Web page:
In 1933 Paul Nelson wrote in the magazine L’Architecture d’Aujourd’hui that entering the Maison de Verre , or “House of Glass, “ in Paris was like being transported to “another planet.” For contemporary viewers , the house seemed to invert all expectations of domestic architecture , such as obvious comfort and distinct traditionalism. Instead, the Maison de Verre suggested a new path for domestic design that would incorporate modern materials in inventive ways. Yet the building was not the “machine for living” that Chareau’s contemporary Le Corbusier imagined the house would become. Instead of using modern materials mechanistically, Chareau used them in an original way to produce what Pierre Vago characterised as a “charming fantasy.”
During the late 1920s and ‘30s, domestic architecture in France was subject to a highly politicised debate. Some architects and critics called for a return to the forms of traditional house, such as steeply-pinched roofs and massive stone walls, to enforce a recovery of conservative social and political values. Other demanded that domestic architecture by profoundly reconsidered, and made to incorporate materials like metal and glass as an inexpensive way to meet the critical need for housing. The Maison de Verre was an important model for how the architecture of private residences could be reconceptualised. While Chareau’s design made use of modern materials, it was not as severe as some modernist houses of the 1920s. Moreover, the dramatic effects produced by light on the building emphasized the subjective element of architecture.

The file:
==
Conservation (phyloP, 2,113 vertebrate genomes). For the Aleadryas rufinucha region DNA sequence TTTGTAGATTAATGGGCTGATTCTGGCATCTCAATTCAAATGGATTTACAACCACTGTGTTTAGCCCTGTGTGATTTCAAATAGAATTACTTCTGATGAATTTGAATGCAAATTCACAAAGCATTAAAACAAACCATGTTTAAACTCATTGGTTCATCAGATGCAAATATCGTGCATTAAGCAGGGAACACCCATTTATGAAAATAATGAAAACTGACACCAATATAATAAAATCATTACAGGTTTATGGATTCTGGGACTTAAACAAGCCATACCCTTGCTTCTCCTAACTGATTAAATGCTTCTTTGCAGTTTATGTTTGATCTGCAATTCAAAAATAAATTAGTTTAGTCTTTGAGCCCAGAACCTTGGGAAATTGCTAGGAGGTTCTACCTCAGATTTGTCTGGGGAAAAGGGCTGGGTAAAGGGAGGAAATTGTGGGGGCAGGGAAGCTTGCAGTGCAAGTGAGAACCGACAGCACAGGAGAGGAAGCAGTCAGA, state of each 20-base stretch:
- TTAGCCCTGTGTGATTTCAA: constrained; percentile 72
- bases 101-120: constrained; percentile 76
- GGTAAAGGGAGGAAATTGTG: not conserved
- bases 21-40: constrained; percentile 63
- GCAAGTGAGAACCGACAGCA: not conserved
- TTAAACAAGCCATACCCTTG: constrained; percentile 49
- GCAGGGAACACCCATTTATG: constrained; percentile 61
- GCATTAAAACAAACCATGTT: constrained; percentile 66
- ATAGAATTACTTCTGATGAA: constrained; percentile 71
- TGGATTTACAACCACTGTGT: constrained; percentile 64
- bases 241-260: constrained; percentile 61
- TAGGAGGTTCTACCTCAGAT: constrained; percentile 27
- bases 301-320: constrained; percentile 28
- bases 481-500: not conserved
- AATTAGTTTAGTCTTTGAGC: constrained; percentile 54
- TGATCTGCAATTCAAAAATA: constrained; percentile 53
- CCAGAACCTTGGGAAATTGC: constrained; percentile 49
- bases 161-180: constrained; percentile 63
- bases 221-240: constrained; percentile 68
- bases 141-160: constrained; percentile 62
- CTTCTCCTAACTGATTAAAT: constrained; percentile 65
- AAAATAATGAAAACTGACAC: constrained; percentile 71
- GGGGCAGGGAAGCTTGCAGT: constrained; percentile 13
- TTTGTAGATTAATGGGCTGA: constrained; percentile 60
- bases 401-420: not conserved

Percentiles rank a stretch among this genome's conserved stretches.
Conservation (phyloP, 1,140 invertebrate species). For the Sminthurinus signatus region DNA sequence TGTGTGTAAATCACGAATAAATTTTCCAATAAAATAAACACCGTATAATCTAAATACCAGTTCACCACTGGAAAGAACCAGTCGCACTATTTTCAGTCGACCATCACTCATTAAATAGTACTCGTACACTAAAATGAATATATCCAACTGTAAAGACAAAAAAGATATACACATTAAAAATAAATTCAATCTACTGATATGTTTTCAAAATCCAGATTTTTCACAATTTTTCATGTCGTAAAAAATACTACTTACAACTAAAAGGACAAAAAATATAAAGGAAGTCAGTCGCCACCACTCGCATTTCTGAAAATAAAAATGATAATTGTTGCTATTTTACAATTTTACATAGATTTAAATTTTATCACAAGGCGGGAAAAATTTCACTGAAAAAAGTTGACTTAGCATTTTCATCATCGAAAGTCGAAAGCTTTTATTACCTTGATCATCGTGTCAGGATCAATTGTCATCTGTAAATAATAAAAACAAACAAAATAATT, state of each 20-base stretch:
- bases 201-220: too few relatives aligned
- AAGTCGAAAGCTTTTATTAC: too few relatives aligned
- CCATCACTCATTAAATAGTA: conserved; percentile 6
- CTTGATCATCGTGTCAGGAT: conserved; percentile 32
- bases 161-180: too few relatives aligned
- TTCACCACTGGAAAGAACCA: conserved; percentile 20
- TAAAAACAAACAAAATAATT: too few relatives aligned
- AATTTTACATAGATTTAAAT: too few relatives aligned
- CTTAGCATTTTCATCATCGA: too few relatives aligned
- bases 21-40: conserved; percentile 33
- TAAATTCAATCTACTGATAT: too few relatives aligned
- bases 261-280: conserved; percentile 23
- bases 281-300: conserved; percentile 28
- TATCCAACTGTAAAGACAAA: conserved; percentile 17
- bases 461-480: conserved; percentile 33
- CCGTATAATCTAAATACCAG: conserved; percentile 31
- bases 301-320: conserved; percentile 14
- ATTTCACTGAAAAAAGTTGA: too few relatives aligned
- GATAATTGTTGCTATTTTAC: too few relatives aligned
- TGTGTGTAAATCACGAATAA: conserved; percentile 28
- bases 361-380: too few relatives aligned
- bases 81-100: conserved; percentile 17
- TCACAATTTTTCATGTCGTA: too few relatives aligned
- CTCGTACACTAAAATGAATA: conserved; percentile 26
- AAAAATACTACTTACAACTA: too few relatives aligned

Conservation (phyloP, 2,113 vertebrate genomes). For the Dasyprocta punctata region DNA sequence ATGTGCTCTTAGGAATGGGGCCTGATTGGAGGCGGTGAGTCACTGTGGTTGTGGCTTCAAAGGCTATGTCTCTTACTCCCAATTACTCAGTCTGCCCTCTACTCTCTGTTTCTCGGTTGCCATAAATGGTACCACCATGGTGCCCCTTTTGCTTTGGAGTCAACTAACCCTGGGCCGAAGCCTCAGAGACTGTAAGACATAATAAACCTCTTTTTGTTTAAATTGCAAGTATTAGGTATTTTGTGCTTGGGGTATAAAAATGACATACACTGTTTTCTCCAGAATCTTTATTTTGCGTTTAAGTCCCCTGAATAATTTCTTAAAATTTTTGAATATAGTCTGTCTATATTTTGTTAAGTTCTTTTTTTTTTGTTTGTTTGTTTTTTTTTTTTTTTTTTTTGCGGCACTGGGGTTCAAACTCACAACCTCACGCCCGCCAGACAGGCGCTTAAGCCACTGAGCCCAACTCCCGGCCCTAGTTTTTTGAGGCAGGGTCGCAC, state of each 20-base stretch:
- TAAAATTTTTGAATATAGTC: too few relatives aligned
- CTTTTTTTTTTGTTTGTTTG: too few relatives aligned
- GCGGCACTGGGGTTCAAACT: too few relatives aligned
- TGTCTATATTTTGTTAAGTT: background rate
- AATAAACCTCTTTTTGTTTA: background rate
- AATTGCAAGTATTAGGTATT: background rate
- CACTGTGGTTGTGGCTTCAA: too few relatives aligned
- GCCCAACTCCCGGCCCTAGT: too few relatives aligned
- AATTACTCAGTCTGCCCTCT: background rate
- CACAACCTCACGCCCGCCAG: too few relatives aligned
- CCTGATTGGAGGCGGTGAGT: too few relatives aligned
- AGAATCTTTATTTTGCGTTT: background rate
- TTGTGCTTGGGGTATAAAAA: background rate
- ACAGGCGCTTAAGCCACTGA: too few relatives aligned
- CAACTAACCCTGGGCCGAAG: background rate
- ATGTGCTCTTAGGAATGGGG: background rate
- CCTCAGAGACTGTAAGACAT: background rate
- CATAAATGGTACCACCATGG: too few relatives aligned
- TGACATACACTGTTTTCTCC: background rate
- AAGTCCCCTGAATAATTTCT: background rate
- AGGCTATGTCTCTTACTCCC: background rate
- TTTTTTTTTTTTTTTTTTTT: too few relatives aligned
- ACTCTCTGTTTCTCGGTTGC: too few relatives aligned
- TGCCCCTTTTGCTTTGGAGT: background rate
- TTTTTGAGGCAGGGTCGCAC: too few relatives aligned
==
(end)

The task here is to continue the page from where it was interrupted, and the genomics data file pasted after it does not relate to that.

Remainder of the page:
The Maison de Verre was conceived to include the family residence as well as Dr. Dalsace’s medical office. As a result of its program incorporating a variety of functions, and its construction within the courtyard of and eighteenth -century private residence, the Maison de Verre constituted a complex space. Nonetheless, a degree of openness was achieved by the use of moveable partitions made of metal or grass, as well as curtains to subdivide the interior. Among the most celebrated spaces within the Maison de Verre was its three-story living room and library with a soaring wall comprising a metal grid filled with glass block.
The fame of the Maison de Verre has developed primarily as a consequence of its glass wall that faces into the courtyard. The wall of glass block served to filter natural light into the interior during the day; at night this function continued as the wall was flooded with artificial light from the exterior. Indeed, it is this dramatic and glowing wall of glass that has made the Maison de Verre one of the canonical houses of the twentieth century. It has continued to inspire architects concerned with generating new aesthetic qualities form modern materials up to the present day.